Aimed at key decision makers and those responsible for global strategy, this book is about changing markets and the complexity of undertaking business in a fast paced technological and knowledge based age in a dynamic and strategic context. Trends show a renaissance in entrepreneurial activity that is fuelling innovation particularly in the so called BRIC nations of Brazil, Russia, China and India. For example, both China and India have benefited immensely from Foreign Direct Investment (FDI) and as a direct consequence both nation states are reshaping the way global business is conducted and the way investment decisions are made. Evidence would suggest that Europe and the United States are more dependent on the BRIC trading nations for earnings and profits. Geographical distance is no longer a barrier between nations; however, the challenges of ethnic diversity in domestic markets are multiplied by the difficulties of delivering goods and services into global markets with different cultures and languages. This book examines the issues associated with undertaking global business in complex and knowledge related markets.
This book is based on A Trading Desk's View of Market Quality, a conference hosted by the Zicklin School of Business on April 30, 2002. The text includes the edited transcripts of each panel as well as separate presentations by two distinguished industry officials, Joel Steinmetz, who at the time was Senior Vice President, Equities, Instinet Corporation, and Laura Unger, formerly Acting Chairperson and Commissioner of the U.S. Securities and Exchange Commission. This book is not simply a historical record of the conference. It is also an exposition of the complex issues raised by the industry experts and speakers in attendance. Therefore, we introduced new material from foll- up interviews with many of the panelists so that the final result would be a more valuable document. Our intention was to examine the discussions with a critical eye, then modify or expand various sections to reflect contemporary conditions. In addition, we have included a paper by Ozenbas, Schwartz and Wood (see Chapter 8, page 151) that provides further analysis on the connection between market quality and intra-day 1 volatility that was noted several times during the conference. During the production process, we worked with the panelists, and took pains not to put words in their mouths. They have all approved the final draft of the manuscript, and we thank them for their assistance and patience.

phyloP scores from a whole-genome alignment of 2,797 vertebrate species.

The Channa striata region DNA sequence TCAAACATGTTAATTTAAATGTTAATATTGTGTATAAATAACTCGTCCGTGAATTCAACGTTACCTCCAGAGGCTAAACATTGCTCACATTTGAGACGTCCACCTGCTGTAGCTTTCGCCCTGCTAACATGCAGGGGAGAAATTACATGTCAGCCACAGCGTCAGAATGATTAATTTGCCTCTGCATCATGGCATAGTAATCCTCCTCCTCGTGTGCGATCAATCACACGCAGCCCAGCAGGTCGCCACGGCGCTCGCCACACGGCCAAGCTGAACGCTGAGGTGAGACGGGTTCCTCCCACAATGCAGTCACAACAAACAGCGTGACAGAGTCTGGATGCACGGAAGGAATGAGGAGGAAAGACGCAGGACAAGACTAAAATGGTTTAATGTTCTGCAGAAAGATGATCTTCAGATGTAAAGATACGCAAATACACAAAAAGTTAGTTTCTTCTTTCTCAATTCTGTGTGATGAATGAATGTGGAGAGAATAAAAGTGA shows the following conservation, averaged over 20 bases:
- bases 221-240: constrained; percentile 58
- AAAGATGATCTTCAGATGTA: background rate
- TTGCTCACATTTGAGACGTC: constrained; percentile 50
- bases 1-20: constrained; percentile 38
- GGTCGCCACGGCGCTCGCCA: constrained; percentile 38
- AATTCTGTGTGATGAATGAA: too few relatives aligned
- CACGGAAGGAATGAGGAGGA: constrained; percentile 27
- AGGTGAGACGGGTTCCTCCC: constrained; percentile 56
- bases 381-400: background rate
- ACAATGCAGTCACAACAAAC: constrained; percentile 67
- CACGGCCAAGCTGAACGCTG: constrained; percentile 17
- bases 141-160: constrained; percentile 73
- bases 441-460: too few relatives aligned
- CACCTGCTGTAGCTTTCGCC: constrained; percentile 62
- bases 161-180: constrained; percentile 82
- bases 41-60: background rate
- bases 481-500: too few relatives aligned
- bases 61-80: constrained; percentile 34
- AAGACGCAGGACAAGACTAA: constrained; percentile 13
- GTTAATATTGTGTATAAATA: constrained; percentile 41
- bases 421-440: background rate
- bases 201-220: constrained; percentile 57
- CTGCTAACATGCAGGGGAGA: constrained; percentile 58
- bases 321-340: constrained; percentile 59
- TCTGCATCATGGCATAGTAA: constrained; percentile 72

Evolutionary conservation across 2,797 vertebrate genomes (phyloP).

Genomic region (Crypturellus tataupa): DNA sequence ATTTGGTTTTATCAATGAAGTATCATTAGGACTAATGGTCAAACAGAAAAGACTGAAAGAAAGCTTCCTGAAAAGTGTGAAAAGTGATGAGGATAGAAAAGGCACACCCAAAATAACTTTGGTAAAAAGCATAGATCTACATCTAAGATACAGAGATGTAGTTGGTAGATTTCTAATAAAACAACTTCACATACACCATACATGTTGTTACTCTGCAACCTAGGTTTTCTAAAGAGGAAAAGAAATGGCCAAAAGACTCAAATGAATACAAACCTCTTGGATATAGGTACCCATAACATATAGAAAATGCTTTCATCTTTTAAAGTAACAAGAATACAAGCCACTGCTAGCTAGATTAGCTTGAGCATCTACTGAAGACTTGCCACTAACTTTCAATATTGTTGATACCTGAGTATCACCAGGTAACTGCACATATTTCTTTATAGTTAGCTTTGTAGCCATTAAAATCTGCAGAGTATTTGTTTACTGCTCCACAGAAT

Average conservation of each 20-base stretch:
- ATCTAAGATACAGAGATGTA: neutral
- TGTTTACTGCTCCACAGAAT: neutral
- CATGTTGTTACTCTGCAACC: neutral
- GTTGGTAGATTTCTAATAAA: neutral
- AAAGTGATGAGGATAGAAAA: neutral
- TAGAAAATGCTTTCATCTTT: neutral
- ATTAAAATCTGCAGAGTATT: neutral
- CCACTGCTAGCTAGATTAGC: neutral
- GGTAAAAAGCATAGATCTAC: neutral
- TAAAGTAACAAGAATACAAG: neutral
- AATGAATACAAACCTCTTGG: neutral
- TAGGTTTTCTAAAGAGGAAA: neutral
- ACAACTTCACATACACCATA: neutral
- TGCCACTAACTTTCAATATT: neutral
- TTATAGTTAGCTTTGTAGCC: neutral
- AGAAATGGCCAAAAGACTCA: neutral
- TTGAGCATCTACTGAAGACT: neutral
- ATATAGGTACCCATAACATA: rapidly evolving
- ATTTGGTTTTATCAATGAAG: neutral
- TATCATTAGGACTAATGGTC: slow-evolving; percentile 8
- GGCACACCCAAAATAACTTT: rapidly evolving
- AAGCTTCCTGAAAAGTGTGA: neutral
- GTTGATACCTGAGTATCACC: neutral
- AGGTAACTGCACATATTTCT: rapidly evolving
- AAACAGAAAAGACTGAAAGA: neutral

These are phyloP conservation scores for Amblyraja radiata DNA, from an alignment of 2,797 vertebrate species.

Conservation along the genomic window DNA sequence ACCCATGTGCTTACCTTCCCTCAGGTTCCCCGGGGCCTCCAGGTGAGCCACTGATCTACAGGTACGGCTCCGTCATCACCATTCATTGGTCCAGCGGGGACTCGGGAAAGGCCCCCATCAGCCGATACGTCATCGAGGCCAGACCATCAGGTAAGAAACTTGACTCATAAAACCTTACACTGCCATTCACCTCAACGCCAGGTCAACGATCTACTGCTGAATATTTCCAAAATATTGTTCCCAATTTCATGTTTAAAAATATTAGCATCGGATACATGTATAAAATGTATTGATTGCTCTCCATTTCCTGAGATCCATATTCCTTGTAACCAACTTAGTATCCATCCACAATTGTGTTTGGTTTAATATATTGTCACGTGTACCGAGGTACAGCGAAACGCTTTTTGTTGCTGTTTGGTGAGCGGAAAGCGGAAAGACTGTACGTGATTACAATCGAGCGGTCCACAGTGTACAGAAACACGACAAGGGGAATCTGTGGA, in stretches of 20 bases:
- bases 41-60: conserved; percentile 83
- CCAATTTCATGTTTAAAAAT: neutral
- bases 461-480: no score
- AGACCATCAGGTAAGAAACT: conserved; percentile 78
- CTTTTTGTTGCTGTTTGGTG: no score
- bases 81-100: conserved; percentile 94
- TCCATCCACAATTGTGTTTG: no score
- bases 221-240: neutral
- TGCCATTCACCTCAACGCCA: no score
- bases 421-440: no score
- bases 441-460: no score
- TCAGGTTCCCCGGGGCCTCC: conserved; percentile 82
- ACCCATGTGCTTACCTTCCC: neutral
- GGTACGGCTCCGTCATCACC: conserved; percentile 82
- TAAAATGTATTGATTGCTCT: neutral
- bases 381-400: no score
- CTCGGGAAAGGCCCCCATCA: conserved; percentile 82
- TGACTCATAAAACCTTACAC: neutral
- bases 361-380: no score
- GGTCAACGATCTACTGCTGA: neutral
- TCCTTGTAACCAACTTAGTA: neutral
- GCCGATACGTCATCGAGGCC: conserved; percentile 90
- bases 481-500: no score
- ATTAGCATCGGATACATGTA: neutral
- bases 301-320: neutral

This book makes basic pricing concepts more accessible to business students through a simple unified system for the setting and management of prices. Robert M. Schindler demystifies the formulas used in pricing and shows students how they can do the math necessary for making effective price-related decisions. He demonstrates how pricing should be guided by the marketing concept, focusing on the needs and sensitivities of the customer, showing that an understanding of consumer behavior is central to core pricing questions. Chapters end with discussion questions and exercises to help reinforce what students have learned.
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